Tuesday, November 30, 2010

Abstract mysticism

This is an abstract I'm working on for a conference paper. A previous version of it was unsuccessful, so I've revised it, but perhaps not enough. I'm working with a 500-word limit, so I can't add anything unless I also take something else away. Any suggestions, though, would be welcome.
Mysticism, perhaps for good reason, is something of a dirty word in philosophy, but I think that something that has gone by this name is necessary for ethics or moral philosophy. My goal in this paper is to explain this thesis, clarifying what I mean by ‘mysticism’, and exploring some of the advantages and disadvantages of mysticism in ethics. Not surprisingly, mysticism is associated with religious views on ethical issues, and these are often conservative. One danger of appeals to the mystical is that they can seem to justify the irrational and evil prejudices of people on the right wing. Another danger is that they might seem to justify nothing at all, or perhaps anything whatever. But I should first define mysticism.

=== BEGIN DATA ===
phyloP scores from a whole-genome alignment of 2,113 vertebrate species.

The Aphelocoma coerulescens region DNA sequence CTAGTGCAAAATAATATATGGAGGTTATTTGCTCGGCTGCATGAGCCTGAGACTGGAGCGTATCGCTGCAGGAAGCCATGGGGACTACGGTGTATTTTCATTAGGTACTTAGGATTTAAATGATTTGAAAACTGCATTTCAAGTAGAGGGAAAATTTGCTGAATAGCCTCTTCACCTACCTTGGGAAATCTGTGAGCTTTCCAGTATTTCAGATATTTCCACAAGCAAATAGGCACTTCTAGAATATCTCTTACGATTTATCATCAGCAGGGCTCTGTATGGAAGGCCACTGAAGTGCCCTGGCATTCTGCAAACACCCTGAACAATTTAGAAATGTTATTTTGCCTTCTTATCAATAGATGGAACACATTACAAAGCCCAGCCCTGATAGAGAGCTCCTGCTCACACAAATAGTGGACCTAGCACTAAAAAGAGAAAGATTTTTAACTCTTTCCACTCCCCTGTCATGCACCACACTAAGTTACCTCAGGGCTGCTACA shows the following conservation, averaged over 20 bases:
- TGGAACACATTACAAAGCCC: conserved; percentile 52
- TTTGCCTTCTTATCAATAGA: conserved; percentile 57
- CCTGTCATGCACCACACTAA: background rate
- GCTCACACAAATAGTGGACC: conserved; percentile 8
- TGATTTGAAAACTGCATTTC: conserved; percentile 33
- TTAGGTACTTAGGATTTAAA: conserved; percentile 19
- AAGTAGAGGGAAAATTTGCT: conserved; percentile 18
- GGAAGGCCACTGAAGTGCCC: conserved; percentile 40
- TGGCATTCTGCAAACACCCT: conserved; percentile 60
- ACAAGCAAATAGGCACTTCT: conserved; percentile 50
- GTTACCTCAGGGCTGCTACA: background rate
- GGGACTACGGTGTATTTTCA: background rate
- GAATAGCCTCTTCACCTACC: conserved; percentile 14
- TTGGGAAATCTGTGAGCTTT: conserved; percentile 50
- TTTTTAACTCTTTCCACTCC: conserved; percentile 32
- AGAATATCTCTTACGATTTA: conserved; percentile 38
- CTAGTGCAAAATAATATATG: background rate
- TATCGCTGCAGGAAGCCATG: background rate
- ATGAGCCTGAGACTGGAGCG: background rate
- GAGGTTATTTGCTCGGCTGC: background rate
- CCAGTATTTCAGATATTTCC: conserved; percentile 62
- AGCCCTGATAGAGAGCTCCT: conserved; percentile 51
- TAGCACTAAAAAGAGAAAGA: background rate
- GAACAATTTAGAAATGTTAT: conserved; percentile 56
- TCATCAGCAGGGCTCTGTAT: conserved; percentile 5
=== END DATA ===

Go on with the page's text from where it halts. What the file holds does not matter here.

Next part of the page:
In her essay on “Contraception and Chastity,” Elizabeth Anscombe claims that the sense that casual sex dishonors the body is a mystical perception. She also says that the sense that leaving dead bodies out with the trash shows a lack of proper respect is mystical too. It seems to me that Leon Kass has exactly the same kind of perception in mind when he talks about the “wisdom of repugnance.” He asks rhetorically in his essay on that subject: “Can anyone really give an argument fully adequate to the horror which is father-daughter incest (even with consent), or having sex with animals, or mutilating a corpse, or eating human flesh, or even just (just!) raping or murdering another human being?”

I do not know whether Kass really means to imply that having sex with animals is worse than rape and murder as he might seem to (I doubt it), but my goal is not to defend the specific values that Anscombe (a Catholic) and Kass (a one-time member of George W. Bush’s government) support. Rather, I am interested in the limits of rational argument that Kass points out. These limits can be seen by liberal and progressive thinkers as well as conservative ones. I would argue, for instance, that the idea that human beings have natural rights is a mystical one. The same might be said about the very idea of a moral law.